Laura Imbruglia

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Laura Imbruglia
Birth name Laura Imbruglia
Born (1983-06-15) 15 June 1983 (age 31)
Origin Australia
Genres Indie rock, Alternative rock
Occupation(s) Musician
Songwriter
Instruments Voice, Guitar
Years active 2000–present
Labels Chatterbox
Website Official Website

Laura Imbruglia (born 15 June 1983)[1] is an Australian indie rock singer-songwriter. Her father is an Italian of Sicilian heritage and her mother Anglo-Australian, and one of her sisters is the pop-alternative diva Natalie Imbruglia. She grew up on the Central Coast and is currently based in Melbourne. Imbruglia has released a single, EP and 2 albums independently through her own label Ready Freddie Records. Her debut album was released through Chatterbox Records/MGM, Silversonic Records (DE) and Strange Ears (DK). She has been featured on jtv[2] where "Looking for a Rabbit" was voted #2 music video of the year in 2007, and MTV Australia[3] and performed at the 2002 Homebake festival. She has appeared on the television drama series Crash Palace.[4] Laura toured Europe in late 2007 and March 2008 to promote her self-titled album. This included dates in Germany, Switzerland, Austria, Denmark and the UK. Laura Imbruglia is the youngest sister of Natalie Imbruglia, and is known for her insistence in maintaining her musical career independent of her famous sibling.[5]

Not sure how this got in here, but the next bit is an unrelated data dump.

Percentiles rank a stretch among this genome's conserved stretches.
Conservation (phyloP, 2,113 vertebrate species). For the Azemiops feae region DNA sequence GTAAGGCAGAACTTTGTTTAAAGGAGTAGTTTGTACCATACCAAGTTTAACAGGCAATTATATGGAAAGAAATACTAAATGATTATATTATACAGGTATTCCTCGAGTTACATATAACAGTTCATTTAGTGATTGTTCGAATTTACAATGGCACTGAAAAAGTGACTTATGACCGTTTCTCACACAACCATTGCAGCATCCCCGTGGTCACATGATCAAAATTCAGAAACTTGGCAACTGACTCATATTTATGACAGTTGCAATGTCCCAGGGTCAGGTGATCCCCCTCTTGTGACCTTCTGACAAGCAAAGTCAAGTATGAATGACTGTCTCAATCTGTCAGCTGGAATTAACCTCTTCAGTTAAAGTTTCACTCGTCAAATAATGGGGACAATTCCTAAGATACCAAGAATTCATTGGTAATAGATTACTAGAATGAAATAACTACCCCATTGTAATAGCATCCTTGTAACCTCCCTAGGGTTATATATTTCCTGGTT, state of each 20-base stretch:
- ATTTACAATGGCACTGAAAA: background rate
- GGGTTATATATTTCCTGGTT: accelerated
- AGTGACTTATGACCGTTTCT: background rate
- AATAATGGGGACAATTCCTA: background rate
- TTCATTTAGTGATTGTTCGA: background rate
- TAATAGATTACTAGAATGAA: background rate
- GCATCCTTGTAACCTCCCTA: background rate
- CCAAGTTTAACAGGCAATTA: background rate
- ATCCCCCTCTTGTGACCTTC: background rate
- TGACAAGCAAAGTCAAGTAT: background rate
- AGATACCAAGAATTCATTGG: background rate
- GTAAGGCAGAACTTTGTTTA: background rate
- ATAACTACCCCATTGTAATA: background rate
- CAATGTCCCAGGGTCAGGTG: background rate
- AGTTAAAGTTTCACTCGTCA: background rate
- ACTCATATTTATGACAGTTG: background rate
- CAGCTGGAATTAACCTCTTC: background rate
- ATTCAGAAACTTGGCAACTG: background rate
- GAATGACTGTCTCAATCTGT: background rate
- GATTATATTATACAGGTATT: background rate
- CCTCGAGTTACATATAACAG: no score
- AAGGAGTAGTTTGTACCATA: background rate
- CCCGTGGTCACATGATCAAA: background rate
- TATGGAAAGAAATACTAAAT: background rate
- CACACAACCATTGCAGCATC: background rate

Discography[edit]

  • It Makes a Crunchy Noise (2003) - EP
  • "My Dream of a Magical Washing Machine" (2005) - single
  • Laura Imbruglia (2006) - album
  • The Lighter Side of... (2010) - album
  • What A Treat (2013) - album

References[edit]

  1. ^ "Factfile". Laura Imbruglia (official website). Archived from the original on 2007-08-27. Retrieved 2007-08-29. 
  2. ^ "60 Second Spotlight: Laura Imbruglia". jtv. 17 November 2006. Retrieved 2007-08-29. 
  3. ^ MTV Live, 12 June 2007.
  4. ^ "Imbruglia No2 in TV debut.". Australasian Business Intelligence. 2 August 2001. Retrieved 2007-08-29. 
  5. ^ Hornery, Andrew (19 May 2006). "Stardom looms but don't mention the other S word". The Sydney Morning Herald. Retrieved 2007-08-29. 

External links[edit]